CBCF hosts the Fourth Executive Economic Summit in Chicago, IL

WASHINGTON— The Congressional Black Caucus Foundation, Incorporated (CBCF) held its fourth Executive Economic Summit, Chicago Ready: Strategies for Black Business Growth and Development co-hosted by Exelon Corporation on May 9, 2017 in Chicago, Illinois.  The Summit took place at the University of Chicago Polsky Center for Entrepreneurship and Innovation which helps students, faculty, staff, alumni, researchers and local entrepreneurs navigate the complex process of creating and growing a startup.

The fourth in a series, the Executive Economic Summit is part of  the CBCF’s strategy to expand its presence across the country by bringing together some of the nation’s most compelling thought leaders, entrepreneurs, financial professionals and policymakers. The goal is to explore the challenges faced by black entrepreneurs and identify solutions and policy recommendation to address the needs of black businesses.

CBCF board chair, Representative Sheila Jackson Lee, spoke on the lack of black business growth in the heart of the Midwest, “It is imperative that we address this decline in black wealth and come up with solutions that will lift up Chicago neighborhoods, eliminate food deserts, and give hope to little black boys and girls that they too can make a living by building their own businesses right here in Chicago.”

“Minority entrepreneurs do a lot to help our country compete globally; they bring new and innovative products to the global marketplace that many larger firms are unable to match,” said CBCF President and CEO A. Shuanise Washington. “We need to think carefully about how, in the current economic environment, our nation can best provide minority entrepreneurs with the support they need to expand job opportunities.”

In his morning remarks, Hill Harper, CBCF board member and president of Uncle Frank, Inc., emphasized the importance of self-esteem in nurturing success. He noted that a viable pipeline to economic prosperity improves the self-esteem of young people. “Unless we impact our young brothers and young sisters’ self-esteem first, all the other stuff doesn’t matter.”

The first panel of the day, Promoting Sustainable Policies for Black Business Growth in Chicago, focused on the role of state and federal investments state and federal investments as it relates to policies and strategies for black owned businesses. Panelist Mark L. Ferguson, supervisory economic development specialist of the Illinois District Office of the United States Small Business Administration, spoke about the need for collaboration, cooperation and communication in getting the word out about resources available to black businesses. Melinda Kelly, Chatham Business Association executive board chair, echoed this sentiment stressing the importance of social capital.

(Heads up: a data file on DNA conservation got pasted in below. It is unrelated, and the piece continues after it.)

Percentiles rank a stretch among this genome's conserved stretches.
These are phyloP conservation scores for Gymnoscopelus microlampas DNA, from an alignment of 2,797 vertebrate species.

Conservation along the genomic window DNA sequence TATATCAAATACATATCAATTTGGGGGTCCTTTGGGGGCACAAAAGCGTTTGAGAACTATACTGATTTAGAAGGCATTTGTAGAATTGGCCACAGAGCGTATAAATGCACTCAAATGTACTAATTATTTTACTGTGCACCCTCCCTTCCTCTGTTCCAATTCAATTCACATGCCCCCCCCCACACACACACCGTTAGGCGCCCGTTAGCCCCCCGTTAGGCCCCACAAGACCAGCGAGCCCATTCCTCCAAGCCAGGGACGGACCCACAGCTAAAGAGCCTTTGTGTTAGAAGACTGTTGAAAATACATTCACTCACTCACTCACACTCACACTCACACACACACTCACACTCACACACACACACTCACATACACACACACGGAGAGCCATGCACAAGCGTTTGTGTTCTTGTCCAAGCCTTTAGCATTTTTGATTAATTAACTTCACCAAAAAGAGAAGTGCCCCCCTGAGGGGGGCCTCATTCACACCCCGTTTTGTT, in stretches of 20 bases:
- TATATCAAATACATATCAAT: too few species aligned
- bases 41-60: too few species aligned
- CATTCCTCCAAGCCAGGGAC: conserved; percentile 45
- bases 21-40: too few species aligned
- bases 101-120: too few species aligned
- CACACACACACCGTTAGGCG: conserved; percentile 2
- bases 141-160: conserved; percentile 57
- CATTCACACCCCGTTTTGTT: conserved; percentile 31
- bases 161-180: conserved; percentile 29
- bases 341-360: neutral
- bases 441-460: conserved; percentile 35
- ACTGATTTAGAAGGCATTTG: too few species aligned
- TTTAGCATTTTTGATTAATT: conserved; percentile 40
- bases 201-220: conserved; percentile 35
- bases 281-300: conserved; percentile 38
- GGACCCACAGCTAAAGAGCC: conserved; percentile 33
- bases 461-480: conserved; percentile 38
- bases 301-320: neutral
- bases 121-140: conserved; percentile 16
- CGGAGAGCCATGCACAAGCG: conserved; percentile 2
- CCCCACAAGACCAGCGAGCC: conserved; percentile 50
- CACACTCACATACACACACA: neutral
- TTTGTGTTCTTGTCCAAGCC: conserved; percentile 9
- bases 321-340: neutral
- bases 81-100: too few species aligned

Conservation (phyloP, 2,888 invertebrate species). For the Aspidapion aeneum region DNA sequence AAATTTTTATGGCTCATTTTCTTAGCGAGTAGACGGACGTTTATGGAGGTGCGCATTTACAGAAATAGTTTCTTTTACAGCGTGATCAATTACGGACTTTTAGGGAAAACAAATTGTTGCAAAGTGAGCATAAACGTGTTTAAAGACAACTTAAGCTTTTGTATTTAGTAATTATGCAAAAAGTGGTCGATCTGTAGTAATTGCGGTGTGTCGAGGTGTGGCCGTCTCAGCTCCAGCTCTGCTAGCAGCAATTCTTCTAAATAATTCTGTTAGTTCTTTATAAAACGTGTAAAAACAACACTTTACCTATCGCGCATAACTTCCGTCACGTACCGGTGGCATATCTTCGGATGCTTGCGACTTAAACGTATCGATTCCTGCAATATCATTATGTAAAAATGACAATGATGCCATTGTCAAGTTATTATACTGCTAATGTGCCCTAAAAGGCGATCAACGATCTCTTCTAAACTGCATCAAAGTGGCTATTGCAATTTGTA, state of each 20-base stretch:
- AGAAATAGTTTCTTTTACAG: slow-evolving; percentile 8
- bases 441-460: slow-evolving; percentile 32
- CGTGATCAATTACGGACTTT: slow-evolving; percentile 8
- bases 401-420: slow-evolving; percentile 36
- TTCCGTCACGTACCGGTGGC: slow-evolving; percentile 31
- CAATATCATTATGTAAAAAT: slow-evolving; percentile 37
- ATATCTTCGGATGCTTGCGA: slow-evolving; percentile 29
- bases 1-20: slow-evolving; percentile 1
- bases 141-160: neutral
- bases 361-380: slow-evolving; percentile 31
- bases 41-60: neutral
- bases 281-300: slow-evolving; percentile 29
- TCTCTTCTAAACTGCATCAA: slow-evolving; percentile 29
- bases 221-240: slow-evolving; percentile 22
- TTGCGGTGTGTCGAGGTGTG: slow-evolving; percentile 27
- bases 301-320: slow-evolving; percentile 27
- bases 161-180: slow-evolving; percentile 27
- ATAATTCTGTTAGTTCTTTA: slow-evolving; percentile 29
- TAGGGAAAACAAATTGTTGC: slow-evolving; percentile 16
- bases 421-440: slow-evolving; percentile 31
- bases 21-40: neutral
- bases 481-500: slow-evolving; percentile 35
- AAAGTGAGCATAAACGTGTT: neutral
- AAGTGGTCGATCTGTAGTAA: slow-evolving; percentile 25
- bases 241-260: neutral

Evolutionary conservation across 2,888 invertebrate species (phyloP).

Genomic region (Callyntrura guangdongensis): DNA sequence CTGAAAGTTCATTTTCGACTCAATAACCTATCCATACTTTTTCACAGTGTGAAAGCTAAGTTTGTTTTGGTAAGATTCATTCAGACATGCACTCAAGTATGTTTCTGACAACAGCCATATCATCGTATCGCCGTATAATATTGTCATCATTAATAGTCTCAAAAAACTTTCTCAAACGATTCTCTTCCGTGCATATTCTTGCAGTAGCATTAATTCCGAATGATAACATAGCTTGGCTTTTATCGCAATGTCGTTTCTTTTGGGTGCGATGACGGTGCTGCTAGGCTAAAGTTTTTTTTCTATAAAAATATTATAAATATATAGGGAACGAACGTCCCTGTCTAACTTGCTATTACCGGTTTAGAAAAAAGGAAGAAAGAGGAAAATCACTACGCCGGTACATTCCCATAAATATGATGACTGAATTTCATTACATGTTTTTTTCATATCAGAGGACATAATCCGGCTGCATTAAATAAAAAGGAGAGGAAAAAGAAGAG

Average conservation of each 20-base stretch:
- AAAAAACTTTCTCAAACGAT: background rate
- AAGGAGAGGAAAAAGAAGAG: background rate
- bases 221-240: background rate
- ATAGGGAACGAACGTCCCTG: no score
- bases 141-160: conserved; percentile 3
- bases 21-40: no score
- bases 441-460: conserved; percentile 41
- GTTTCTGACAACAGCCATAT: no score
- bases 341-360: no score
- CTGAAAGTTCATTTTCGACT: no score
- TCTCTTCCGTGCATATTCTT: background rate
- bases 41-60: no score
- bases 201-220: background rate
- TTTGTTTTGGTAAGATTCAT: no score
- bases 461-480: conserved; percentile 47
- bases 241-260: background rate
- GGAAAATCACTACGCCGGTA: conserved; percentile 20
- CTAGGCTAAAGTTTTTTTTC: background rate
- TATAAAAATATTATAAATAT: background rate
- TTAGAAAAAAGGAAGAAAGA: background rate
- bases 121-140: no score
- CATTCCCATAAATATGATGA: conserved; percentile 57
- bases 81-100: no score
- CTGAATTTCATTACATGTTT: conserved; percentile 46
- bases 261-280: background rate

The second panel, Navigating Economic Opportunity in the Black Community, dealt with finding opportunities to grow business in the black community and investment strategies for Chicago’s black enterprises. Panelist Cheryl Grace, senior vice president of U.S. Strategic Community Alliances and Consumer Engagement at Nielsen, shared that understanding the influence of consumers in business development is key. “When we start to use our power as consumers, we can either affect change in a positive way, or we can shut it down.”

The final panel, Investment Strategies and Capital Access for Chicago’s Black Owned Businesses, featured a robust analysis of equity accrual. Panelists Susan Collins, Ph.D. of the Chicago Federal Reserve Board of Directors; Quintin Primo III, founder and CEO of Capri Investment Group LLC; and Ralph G. Moore, president of Ralph G. Moore & Associates discussed key factors influencing investor decisions. The emphasized that a smart idea, business plan and execution strategy are key.  “Many times investors will not give you money because you have a bad idea, stated Ralph G. Moore. “ People are looking at your judgment.”

The Summit also provided an opportunity to learn about Chicago’s up and coming business leaders. The afternoon featured TED style talks from four of Chicago’s next generation of entrepreneurs and a presentation by three business innovators and participants of the Polsky Exchange. In addition, John Rogers, University of Chicago Trustee and chairman, CEO and chief investment officer of Ariel Investments, highlighted the University’s efforts to advance small and minority-owned businesses and how it can be a model for colleges across the country.

Representative Sheila Jackson Lee closed out the Summit by reiterating the CBCF’s commitment to playing a significant role in helping sustain thriving black family owned business and major corporations in Chicago.

The Executive Economic Summit, Chicago Ready: Strategies for Black Business Growth and Development was co-hosted by Exelon Corporation. It was held with the support of contributing sponsors JPMorgan Chase & Company and United Airlines. Additional support was provided by BP Corporation North America, Inc. and Loop Capital.


The Congressional Black Caucus Foundation, Incorporated (CBCF), established in 1976, is a non-partisan, nonprofit, public policy, research and educational institute, committed to advancing the global black community by developing leaders, informing policy, and educating the public.



Anne Williams

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